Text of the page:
Earlier today, I was wondering about The Face of Love – does it, like we humans, wear a mask? does it have no form? Is it… essentially amorphous, like constantly-shifting fumes of smoke wafting through the air?
If we do not know its form, or face, or facade, how do we then recognize it when we see it? (The understanding of Love-as-a-vibration-that-permeates-All is something I will explore in another post)
Now the ‘Love’ that so many of us associate with the Spiritual often takes the form of babies giggling, joyful eyes, smiles and tender hugs.
Sometimes it’s a deep seated state of contentment, or peace accompanied by a powerful sense of knowing – almost a neutral, peaceful expression.
Sometimes its the fierce kind of joy that loved ones express in a tight hug when reunited after a long time.
Already, in this little list, we see so many different ‘faces’ or forms of joy in human expression and emotion.
Sometimes we recognize love in an act of kindness, of sitting down with the homeless, of helping to save kittens from a flood, or offering food and good company to the destitute. In these cases, the action, rather then expression (possibly both) becomes our way of viewing What-Is-Love.
And now we get to the tricky bit – What does Love Look Like when preserving or defending that quality and ability to give Love in yourself or in another person?
Emotions such as fear, anger, shame, resentment, or the perception of being threatened subconsciously block the flow of Love in ourselves. Our egoes (and rightly so) move into ‘flight or fight mode’.
Embracing a person seeking to attack or violate you (or as suggested to Indian women, to ‘call him Bhaiyya/Brother!’) isn’t going to do a single thing.
In moments like these we attack, or simply defend enough to get away. And hopefully, we prevent others from being attacked by lodging a police report or complaint.
Now that doesn’t look like cuddles, hugs, or acts of kindness, does it?
So sometimes Love is Fierce. And, to the outsider, it can look like Anger, Wrath or Rage.
The difference is truly in the internal perception of what is going on with you at that time. I recall one incident that really brought the point home for me:
My housemates and I (two women younger than myself) went to this birthday party at a house. We didn’t really drink, but the crowd got progressively wilder and wilder, and more and more people getting drunk to the point where it actually got quite scary. People were flinging and swinging the birthday man up and down with reckless abandon (in retrospect I wondered why he didn’t break anything/himself) and some guy had the bright idea to cover himself with chocolate cake and rub himself over the equally drunk female guests.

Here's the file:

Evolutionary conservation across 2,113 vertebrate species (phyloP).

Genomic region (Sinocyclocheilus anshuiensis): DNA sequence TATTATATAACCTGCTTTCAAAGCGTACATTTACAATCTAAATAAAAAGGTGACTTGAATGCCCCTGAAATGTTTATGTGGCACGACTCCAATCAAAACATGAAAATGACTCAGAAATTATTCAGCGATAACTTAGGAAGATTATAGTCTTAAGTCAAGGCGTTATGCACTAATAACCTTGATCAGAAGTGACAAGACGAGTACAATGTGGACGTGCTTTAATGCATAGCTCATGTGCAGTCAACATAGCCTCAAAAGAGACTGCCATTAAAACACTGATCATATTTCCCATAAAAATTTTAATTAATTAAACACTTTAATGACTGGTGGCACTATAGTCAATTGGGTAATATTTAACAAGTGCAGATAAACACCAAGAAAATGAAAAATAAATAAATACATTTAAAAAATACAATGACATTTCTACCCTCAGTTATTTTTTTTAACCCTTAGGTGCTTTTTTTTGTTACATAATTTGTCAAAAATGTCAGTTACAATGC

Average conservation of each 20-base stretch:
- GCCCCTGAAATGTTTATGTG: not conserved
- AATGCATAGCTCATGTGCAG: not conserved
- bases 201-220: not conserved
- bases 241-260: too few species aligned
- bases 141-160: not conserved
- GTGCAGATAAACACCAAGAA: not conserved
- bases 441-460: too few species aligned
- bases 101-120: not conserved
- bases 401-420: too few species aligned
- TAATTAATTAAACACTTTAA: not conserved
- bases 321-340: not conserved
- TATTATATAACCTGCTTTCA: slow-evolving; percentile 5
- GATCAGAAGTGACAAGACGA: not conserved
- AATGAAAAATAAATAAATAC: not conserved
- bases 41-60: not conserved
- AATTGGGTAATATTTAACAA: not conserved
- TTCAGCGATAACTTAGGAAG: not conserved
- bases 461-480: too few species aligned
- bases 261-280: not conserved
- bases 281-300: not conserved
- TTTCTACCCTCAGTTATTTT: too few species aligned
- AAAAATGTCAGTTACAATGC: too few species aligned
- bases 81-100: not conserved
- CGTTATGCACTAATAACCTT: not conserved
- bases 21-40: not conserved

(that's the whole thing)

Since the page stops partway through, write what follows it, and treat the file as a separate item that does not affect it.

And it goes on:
By this point we were just looking for the right opportunity to leave, and I was already on edge, scanning the room to see potential threats coming. (I was studying Wing Chun, a Chinese martial arts form invented by a woman at the time). I wanted to get out of there, but hated the idea of leaving my housemates with that lot.
The chocolate-rubber-guy came over and tried to rub himself over my friends. He took one look at me and just slid back… silently… looking as though something had frightened him.
I had no knowledge anything was going on except that I was very very focused.
Later on, my housemates told me that my eyes were focused upon him and my hands went up in mon sau wu sau position (the fighting stance that I was trained to adopt in my classes). There was no Anger, no Fear, nothing – I had no knowledge of what I did, how I did it.
I just did what I had to do.
So, apparently, My Face of Love in that scenario … to that guy at least …
Looked Absolutely Terrifying.
Cue Kali-Ma and the iconography of Dark Goddesses – The Terrifying Mother in Her Act of Love. Subject for another post, another time ❤ ❤ ❤
Blessings to all,
Priestess Bairavee Balasubramaniam, PhD